The warrants are vague on the specifics of accusations against Eichor, but they state he made an “implied threat” to a municipal court employee and attempted to “intimidate the Municipal Judge in the discharge of his duty.” A third warrant states Eichor gave the threat in an effort to “influence the employee’s official actions.”

He was released after posting bond. When reached by phone afterwards, Eichor said he did nothing wrong, but would not give any further comment. He said he will not resign.

The Simpsonville City Council is scheduled to meet Tuesday evening.

Eichor has been involved in a public dispute with the town’s police chief Keith Grounsell, firing the chief last year before the council eventually rehired Grounsell later in the year. Grounsell told FOX Carolina that he was not involved in Eichor’s investigation.

 

Ex-coroner avoids jail time after pleading guilty in embezzlement case

A former Orangeburg County coroner will avoid jail time, but must spend six months in home confinement and repay over $53,000 after pleading guilty to embezzling from a funeral home.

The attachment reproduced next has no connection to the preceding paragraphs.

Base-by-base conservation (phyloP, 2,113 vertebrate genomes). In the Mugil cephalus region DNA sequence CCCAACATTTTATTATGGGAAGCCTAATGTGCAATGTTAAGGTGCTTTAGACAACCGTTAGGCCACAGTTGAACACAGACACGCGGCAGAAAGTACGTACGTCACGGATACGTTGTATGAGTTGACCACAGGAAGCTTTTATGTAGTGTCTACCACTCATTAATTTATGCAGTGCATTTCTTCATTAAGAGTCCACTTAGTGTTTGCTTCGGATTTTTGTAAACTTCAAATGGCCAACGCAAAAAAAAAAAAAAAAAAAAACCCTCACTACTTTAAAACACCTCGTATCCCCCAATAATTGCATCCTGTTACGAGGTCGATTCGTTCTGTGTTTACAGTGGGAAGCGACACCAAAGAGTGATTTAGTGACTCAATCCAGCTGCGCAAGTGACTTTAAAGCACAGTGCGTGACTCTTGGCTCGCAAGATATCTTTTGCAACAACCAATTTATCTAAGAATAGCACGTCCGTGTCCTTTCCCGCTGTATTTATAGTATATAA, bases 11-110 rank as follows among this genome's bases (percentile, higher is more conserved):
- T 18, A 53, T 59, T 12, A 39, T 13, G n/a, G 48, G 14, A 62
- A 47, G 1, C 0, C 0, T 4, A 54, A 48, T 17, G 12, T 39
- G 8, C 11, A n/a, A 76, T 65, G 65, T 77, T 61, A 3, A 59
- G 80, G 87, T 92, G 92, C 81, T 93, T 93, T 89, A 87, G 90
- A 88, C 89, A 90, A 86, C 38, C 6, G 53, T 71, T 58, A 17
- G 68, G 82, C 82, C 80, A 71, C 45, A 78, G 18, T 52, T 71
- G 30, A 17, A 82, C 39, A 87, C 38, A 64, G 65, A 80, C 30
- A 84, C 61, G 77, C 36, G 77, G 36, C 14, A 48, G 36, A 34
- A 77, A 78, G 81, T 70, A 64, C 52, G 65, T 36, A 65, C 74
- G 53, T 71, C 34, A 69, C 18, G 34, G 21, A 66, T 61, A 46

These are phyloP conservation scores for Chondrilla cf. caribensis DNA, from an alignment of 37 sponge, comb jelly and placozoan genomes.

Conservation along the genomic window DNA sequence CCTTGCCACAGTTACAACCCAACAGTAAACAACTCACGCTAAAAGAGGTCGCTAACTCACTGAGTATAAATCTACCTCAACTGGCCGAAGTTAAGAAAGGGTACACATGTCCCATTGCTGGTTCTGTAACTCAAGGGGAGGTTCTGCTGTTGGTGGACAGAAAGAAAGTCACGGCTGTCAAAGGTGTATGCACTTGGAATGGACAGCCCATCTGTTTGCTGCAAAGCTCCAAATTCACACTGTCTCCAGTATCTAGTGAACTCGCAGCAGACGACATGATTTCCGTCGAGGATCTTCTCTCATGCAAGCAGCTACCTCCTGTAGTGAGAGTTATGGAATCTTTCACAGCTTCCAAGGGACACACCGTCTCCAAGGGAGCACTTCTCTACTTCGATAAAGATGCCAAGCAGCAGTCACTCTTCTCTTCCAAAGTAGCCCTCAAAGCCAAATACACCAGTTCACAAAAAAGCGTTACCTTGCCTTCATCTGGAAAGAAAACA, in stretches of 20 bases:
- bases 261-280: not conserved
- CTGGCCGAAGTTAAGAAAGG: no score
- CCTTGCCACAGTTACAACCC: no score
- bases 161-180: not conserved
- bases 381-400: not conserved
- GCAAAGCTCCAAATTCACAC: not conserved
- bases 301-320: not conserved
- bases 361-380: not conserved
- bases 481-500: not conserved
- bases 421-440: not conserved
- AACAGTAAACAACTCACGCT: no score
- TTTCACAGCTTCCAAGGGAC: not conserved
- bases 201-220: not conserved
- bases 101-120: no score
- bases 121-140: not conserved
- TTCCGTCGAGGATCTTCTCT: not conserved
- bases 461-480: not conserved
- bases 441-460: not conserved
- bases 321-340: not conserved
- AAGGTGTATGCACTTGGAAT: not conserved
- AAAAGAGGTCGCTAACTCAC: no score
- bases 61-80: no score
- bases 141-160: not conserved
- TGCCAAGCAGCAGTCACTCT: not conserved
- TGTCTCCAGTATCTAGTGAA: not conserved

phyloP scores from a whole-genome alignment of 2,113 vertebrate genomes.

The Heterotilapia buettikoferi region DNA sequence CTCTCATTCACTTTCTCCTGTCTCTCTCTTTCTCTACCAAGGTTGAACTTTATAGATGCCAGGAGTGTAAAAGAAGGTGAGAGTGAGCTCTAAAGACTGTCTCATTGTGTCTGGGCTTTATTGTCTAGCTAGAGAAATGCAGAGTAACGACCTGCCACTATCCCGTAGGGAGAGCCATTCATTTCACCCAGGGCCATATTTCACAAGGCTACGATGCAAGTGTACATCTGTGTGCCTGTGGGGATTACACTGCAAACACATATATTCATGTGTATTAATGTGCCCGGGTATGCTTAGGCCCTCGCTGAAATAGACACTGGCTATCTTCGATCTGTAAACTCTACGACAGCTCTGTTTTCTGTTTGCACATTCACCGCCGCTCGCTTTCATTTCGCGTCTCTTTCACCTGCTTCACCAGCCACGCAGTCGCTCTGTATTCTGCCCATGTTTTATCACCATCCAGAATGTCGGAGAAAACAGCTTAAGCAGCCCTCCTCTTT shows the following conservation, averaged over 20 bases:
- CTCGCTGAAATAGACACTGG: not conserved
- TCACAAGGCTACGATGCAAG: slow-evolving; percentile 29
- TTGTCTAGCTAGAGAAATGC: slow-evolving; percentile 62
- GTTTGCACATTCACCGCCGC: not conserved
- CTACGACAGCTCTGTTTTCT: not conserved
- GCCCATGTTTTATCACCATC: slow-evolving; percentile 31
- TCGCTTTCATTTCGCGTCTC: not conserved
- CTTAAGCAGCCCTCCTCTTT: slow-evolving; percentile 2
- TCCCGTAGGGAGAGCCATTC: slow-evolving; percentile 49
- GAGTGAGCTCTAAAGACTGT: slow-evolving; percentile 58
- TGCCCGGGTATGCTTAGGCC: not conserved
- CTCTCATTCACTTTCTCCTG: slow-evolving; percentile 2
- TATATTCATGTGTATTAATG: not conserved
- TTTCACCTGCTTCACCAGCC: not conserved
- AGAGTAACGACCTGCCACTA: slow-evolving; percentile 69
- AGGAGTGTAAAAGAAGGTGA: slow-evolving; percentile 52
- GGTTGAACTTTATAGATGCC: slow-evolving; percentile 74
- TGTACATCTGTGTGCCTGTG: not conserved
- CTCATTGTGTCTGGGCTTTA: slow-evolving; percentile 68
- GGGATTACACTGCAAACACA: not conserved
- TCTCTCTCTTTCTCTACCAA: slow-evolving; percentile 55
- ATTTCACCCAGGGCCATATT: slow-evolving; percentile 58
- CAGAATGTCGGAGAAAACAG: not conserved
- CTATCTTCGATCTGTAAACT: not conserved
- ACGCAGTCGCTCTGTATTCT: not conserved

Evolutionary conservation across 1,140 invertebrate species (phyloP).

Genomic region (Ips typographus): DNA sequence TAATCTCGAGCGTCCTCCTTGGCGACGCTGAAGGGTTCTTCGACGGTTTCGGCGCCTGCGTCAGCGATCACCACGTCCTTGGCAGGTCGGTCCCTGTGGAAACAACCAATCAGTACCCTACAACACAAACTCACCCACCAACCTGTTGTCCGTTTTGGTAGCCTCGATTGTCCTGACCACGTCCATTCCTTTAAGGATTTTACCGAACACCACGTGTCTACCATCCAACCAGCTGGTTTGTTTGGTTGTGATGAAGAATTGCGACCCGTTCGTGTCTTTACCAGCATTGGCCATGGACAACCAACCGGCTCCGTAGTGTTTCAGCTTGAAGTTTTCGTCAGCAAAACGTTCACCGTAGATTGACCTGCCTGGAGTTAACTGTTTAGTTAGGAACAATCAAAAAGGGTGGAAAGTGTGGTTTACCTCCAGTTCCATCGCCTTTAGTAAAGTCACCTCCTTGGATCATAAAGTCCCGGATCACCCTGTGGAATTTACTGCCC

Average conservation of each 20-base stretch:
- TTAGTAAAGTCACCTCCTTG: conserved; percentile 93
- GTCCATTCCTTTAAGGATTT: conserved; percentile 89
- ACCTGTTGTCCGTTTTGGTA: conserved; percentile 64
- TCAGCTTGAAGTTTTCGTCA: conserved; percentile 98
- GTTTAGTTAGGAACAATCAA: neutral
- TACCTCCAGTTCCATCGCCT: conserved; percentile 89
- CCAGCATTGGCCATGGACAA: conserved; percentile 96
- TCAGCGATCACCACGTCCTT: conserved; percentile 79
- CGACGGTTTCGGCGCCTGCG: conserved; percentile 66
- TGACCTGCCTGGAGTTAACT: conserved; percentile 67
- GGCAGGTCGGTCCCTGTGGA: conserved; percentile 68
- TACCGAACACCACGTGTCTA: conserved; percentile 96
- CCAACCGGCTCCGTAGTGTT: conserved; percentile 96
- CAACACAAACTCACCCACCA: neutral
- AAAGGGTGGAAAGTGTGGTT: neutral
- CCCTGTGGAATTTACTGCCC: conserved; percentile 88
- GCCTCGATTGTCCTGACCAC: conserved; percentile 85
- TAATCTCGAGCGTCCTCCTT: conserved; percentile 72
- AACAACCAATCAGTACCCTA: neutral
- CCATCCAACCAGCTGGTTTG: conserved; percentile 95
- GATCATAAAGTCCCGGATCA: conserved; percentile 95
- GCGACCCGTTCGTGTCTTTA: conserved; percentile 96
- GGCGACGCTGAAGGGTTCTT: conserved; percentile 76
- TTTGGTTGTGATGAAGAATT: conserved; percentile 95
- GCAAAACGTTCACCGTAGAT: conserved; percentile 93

Jim Adcock pleaded guilty Friday to breach of trust involving more than $10,000, according to the Orangeburg Times & Democrat.

Judge Clifton Newman sentenced Adcock to 10 years in prison, suspended in favor of six months home confinement and two years probation. He must also repay $53,366 to the owners of Dukes-Harley Funeral Home. Newman said he gave Adcock a lighter sentence due to a heart attack the former coroner suffered in February

According to the report, Adcock apologized to the Hutto family in court Friday for his actions while serving as director of the funeral home they owned.

Adcock and the funeral home’s former bookkeeper Joan Sanders were charged last year for their roles in embezzling an estimated $200,000 over the previous 10 years. Sanders entered a guilty plea last December and was given a similar sentence, suspended in favor of 30 days in prison and five years’ probation.

Adcock served as Orangeburg County Coroner as a Democrat from 1984 to 1988 and again from 1990-1992.

Latta police chief firing stirs gay rights debate (AUDIO)

Moore

Moore appeared exclusively on MSNBC.

The firing of the Latta police chief has become a civil rights issue and the focus of national attention.